The Department’s consular facilities in China face many of the same challenges and opportunities as in India.  China is a vast country with an enormous population.  The U.S. mission to China is huge and complex, consisting of the Embassy in Beijing, and consulates in Shanghai, Guangzhou, Shenyang, and Chengdu.  Over the past seven years, American staff has almost doubled to 467 and local staff tripled to 938. 

The U.S. is engaged with China on an increasing number of strategic, political and economic fronts.  China’s recent economic reforms have produced a rapidly expanding economy and trade with the United States has increased dramatically.  Increasing numbers of Chinese are able to afford travel to the United States, for business, tourism, professional development and education.  China is the second largest source of foreign students studying in the United States, with 62,000 mainland Chinese students choosing to enroll in U.S. academic institutions. 

Nonimmigrant visa application rates in China were dampened by 9/11 and the SARS outbreak.  Although the level of applications is still 13.5 percent below what it was before 9/11, demand for visas is returning.  Visa issuance in China increased in FY 2004 by 21 percent, and grew an additional 24 percent in FY 2005. 

The Department is responding to the dramatic increase in visa demand with a combination of more efficient management practices and increases in staffing and physical space in consular sections.  In March 2004, Mission China established a user-pays call center to provide visa information and visa interview appointments for applicants from all over the country.  Consular sections in Beijing and Guangzhou are returning issued visas via the Chinese national postal system; Shanghai will shortly follow suit.  Together, these management initiatives allow consular staff to concentrate on border security issues and ease acute pressure on consular facilities, while providing better service to Chinese visa applicants. 

On the diplomatic front, the Department persisted with lengthy negotiations that have resulted in the reciprocal extension of visa validity for business travelers and tourists between China and the United States.  On January 15, 2005, the validity of business and tourist visas has been extended to twelve months, multiple-entry, reducing the number of annual applications required of regular Chinese travelers to the United States.  Visa validity for students and exchange visitors was extended in summer 2005.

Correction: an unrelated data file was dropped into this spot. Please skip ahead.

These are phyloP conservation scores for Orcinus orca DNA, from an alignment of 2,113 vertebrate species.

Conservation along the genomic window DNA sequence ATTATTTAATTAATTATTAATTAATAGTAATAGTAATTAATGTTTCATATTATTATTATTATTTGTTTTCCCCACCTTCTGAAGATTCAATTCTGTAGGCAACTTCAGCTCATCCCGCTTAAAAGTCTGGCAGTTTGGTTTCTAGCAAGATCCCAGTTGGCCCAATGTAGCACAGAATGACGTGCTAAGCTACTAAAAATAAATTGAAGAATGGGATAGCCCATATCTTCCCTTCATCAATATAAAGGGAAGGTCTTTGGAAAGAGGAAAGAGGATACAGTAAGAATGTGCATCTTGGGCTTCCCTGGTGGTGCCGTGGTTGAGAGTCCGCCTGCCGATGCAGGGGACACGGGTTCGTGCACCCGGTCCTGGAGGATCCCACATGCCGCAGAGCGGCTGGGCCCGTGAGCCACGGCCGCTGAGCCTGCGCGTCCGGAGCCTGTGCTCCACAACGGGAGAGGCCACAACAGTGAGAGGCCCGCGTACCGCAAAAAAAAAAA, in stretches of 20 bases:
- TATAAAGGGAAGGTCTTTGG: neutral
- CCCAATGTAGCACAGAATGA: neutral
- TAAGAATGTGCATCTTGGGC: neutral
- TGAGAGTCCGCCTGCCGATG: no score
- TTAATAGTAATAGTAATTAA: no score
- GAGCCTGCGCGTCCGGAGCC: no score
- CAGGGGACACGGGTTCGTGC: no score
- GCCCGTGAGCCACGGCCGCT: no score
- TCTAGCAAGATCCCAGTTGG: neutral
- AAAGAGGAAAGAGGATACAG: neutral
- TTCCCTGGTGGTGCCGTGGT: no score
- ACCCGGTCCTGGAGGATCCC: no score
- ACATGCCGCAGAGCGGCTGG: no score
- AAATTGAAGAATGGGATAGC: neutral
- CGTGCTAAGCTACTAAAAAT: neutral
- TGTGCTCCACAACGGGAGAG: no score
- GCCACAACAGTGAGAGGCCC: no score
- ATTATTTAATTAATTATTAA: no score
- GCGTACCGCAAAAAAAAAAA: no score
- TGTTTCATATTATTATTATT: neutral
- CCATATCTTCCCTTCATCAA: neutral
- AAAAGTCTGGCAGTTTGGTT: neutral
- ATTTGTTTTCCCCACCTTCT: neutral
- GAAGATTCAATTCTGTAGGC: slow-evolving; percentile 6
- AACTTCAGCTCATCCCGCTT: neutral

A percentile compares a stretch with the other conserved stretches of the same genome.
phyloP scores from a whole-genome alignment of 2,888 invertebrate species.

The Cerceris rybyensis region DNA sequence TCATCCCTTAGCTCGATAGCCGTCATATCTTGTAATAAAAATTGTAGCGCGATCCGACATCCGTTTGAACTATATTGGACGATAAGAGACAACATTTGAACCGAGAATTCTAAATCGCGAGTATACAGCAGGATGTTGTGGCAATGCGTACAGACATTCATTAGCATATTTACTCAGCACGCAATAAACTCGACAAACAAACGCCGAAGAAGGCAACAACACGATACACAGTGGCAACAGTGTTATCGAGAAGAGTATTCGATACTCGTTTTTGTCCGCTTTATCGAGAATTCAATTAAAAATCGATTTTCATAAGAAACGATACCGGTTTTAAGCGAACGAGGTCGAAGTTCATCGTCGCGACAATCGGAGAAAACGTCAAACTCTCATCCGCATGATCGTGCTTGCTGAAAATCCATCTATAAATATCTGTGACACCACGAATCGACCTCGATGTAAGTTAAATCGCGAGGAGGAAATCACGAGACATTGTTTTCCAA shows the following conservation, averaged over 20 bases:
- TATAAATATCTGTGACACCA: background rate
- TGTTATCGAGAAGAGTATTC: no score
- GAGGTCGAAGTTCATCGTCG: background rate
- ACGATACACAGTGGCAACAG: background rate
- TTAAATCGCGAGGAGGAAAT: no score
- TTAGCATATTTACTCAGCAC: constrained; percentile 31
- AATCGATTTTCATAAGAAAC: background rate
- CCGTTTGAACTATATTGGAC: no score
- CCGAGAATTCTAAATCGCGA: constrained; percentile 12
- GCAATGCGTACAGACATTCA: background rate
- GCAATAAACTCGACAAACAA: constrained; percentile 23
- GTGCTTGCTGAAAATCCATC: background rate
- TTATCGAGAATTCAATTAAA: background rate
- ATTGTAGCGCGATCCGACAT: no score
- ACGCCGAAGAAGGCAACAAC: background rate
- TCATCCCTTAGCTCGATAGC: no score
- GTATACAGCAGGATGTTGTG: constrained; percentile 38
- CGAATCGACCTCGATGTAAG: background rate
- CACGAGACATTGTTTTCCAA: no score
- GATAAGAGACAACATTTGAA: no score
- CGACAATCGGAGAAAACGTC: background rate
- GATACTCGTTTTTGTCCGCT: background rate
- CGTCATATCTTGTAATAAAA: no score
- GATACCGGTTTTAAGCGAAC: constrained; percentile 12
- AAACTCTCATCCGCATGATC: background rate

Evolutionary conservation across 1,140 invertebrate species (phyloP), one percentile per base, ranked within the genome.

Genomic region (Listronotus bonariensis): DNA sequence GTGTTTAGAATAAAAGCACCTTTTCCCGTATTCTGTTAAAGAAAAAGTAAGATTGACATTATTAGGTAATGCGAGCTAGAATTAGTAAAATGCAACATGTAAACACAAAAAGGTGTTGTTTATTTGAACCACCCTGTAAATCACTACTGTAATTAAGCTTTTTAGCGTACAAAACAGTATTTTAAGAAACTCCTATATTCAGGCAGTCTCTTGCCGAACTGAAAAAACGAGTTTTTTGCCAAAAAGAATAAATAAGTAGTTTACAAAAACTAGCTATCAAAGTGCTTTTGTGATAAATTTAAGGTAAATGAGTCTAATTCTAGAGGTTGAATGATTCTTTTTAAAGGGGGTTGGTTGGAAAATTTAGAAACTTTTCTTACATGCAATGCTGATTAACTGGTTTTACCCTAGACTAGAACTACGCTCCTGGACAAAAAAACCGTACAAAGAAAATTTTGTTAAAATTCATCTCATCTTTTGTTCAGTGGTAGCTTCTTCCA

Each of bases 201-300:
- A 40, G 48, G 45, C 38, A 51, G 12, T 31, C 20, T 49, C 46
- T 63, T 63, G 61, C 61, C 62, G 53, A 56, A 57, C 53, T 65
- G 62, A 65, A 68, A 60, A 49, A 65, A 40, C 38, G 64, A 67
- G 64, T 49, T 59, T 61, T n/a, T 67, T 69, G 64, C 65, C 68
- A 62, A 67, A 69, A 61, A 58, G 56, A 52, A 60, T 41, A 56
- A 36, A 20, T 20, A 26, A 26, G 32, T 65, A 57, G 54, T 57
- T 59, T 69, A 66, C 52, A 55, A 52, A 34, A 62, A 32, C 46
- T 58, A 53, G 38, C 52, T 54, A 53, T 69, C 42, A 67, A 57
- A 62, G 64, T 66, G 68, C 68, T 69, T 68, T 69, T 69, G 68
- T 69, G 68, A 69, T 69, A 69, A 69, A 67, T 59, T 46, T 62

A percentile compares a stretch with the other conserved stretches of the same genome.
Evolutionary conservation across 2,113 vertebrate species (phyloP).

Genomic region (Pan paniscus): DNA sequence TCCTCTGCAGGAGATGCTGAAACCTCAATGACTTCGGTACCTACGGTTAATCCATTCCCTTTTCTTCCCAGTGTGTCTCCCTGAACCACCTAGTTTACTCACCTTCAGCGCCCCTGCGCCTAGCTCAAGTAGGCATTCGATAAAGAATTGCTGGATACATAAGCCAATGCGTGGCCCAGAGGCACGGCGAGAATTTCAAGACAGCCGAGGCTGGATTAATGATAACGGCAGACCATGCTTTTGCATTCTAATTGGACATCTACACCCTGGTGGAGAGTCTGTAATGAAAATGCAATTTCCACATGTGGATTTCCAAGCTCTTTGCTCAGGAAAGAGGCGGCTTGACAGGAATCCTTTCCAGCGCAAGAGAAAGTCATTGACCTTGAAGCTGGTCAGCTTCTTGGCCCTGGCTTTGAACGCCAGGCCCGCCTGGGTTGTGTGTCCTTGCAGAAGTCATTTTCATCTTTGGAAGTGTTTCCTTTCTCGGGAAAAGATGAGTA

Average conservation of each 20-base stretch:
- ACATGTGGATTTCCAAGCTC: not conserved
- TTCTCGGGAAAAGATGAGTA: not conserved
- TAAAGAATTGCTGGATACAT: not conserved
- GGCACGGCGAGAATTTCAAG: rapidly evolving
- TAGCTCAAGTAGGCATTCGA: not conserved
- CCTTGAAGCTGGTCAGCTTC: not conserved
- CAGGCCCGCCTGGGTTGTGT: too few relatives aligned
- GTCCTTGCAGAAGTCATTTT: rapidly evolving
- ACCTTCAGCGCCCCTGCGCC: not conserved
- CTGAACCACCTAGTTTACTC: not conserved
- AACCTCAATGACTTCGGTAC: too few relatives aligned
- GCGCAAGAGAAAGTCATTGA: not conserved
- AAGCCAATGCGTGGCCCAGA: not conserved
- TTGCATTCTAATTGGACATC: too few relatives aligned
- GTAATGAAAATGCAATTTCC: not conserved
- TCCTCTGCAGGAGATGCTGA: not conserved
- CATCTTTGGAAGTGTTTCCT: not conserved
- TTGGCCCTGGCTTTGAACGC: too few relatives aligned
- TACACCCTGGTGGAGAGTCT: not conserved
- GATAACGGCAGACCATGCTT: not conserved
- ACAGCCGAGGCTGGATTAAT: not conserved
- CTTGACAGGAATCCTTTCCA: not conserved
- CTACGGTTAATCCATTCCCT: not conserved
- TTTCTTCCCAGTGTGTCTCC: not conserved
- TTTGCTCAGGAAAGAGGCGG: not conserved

Meanwhile, Beijing, Shanghai, and Guangzhou have all worked with local American Chambers of Commerce to implement programs similar to the India BEP program, facilitating the issuance of business visas to employees, and in some cases customers and clients, of American companies.  In CY 2004, Beijing processed over 6,200 American Chamber of Commerce-related visa applicants with a 95 percent issuance rate; the number rose to 10,000 in FY 2005.  Shanghai has processed a similar number of business visas in 2005.  Seventeen large, non-American multinationals such as BP, Nortel, Nokia, and Samsung have also been invited to participate in this business facilitation program.  The Department’s ability to meet workload demands is limited by other personnel resources and physical plant requirements.  Nine new consular adjudicating officer positions were created for China in FY 2004 and FY 2005.  During that same period, an additional five new consular officers replaced the consular associates who were adjudicating visas.  The Bureau of Consular Affairs has preliminary plans for six more officer positions in FY 2006, and is currently discussing the best distribution among the six consular sections in China.